Fainting is a sudden, brief loss
of consciousness. When people faint, or pass out, they usually fall down. After
they are lying down, most people will recover quickly.
doctors use for fainting is
syncope (say "SING-kuh-pee").
one time is usually nothing to worry about. But it is a good idea to see your
doctor, because fainting could have a serious cause.
Fainting is caused by a drop
in blood flow to the brain. After you lose consciousness and fall or lie down,
more blood can flow to your brain so you wake up again.
Most causes of fainting are usually not signs of a more serious illness. In these cases, you faint because
Fainting caused by the vasovagal reflex is often easy to
predict. It happens to some people every time they have to get a shot or they
see blood. Some people know they are going to faint because they have symptoms
beforehand, such as feeling weak, nauseated, hot, or dizzy. After they wake up,
they may feel confused, dizzy, or ill for a while.
Some causes of
fainting can be serious. These include:
Sometimes the cause is unknown.
Fainting may be the sign of a serious problem if:
To find the
cause of fainting, a doctor will do a physical exam and ask questions about the
fainting episode. You can help your doctor by being prepared to describe what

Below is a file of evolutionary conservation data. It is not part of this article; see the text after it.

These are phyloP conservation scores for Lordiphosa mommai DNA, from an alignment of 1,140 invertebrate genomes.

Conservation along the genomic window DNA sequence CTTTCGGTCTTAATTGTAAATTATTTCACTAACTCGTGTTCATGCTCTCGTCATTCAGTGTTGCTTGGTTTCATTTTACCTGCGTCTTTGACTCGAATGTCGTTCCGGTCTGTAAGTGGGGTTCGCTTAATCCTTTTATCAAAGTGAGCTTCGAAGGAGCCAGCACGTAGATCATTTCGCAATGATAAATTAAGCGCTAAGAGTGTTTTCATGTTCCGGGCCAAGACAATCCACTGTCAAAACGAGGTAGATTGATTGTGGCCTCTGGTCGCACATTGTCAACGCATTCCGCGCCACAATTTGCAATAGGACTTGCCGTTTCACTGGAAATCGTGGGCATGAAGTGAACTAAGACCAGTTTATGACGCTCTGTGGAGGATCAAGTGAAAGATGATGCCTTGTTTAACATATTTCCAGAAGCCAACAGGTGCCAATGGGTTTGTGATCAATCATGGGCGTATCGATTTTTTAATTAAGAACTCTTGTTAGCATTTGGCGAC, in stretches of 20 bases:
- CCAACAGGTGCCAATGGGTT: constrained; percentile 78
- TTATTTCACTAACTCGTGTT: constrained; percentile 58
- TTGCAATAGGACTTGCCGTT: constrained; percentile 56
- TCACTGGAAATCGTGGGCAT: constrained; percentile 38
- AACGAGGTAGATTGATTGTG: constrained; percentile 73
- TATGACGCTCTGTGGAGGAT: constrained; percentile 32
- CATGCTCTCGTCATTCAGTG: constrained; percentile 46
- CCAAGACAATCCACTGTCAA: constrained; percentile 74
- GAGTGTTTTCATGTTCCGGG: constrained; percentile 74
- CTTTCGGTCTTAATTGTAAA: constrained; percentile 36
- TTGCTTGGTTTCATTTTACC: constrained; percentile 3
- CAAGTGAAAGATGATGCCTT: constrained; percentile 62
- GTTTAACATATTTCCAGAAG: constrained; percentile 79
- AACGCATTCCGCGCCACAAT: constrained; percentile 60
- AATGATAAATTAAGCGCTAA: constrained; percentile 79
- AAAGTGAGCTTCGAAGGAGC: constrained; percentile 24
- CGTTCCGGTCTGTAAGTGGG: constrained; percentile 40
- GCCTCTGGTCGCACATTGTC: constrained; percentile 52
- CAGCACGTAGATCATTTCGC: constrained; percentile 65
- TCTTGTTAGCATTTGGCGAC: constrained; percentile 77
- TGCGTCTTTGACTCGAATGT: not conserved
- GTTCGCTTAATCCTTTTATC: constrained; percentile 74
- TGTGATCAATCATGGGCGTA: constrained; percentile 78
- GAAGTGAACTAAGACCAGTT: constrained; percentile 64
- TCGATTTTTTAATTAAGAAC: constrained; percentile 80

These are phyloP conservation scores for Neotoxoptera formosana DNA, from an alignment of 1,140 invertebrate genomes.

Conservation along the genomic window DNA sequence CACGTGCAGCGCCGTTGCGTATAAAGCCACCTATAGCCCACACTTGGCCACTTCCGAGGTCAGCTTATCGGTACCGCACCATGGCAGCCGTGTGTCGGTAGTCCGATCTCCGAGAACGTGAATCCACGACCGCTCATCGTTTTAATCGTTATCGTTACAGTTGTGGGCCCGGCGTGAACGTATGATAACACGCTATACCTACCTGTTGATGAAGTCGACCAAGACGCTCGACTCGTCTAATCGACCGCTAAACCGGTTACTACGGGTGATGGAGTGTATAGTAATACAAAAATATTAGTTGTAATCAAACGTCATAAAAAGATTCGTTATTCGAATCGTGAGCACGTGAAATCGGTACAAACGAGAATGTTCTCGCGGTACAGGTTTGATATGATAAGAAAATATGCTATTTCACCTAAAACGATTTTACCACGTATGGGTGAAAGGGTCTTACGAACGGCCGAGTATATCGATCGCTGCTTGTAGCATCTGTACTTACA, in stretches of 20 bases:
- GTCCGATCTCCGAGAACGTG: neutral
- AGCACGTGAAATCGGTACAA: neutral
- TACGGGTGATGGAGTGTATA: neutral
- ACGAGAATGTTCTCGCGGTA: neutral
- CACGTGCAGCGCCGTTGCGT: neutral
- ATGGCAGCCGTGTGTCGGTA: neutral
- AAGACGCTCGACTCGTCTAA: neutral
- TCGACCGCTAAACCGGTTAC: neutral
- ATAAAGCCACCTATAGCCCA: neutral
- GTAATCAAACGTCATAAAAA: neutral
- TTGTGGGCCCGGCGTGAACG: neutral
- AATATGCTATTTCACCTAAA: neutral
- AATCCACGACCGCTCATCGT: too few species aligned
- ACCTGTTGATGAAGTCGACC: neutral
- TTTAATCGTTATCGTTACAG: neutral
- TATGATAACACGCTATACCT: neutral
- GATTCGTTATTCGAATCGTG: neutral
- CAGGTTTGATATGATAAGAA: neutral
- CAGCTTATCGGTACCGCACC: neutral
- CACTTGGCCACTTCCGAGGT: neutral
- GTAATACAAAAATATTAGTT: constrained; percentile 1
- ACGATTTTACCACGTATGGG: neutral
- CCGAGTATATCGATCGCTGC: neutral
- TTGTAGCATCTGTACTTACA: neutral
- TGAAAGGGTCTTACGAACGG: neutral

happened before you fainted, how long you were "out," and how you felt when you
Depending on what the physical exam shows, the doctor may
want to do tests. These tests may include:
If you know you tend to faint at certain times (such as
when you get a shot or have blood drawn), it may help to:
You may need to see a doctor if you have ongoing dizziness or fainting.
Other Works ConsultedShen W-K, et al. (2017). 2017 ACC/AHA/HRS guideline for the evaluation and management of patients with syncope. Circulation, published online March 9, 2017. DOI: 10.1161/CIR.0000000000000499. Accessed March 30, 2017.
ByHealthwise StaffPrimary Medical ReviewerWilliam H. Blahd, Jr., MD, FACEP - Emergency MedicineAdam Husney, MD - Family MedicineKathleen Romito, MD - Family MedicineSpecialist Medical ReviewerElizabeth T. Russo, MD - Internal Medicine
Current as ofMay 15, 2017
Current as of:
May 15, 2017
William H. Blahd, Jr., MD, FACEP - Emergency Medicine & Adam Husney, MD - Family Medicine & Kathleen Romito, MD - Family Medicine & Elizabeth T. Russo, MD - Internal Medicine
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Last modified on: 8 September 2017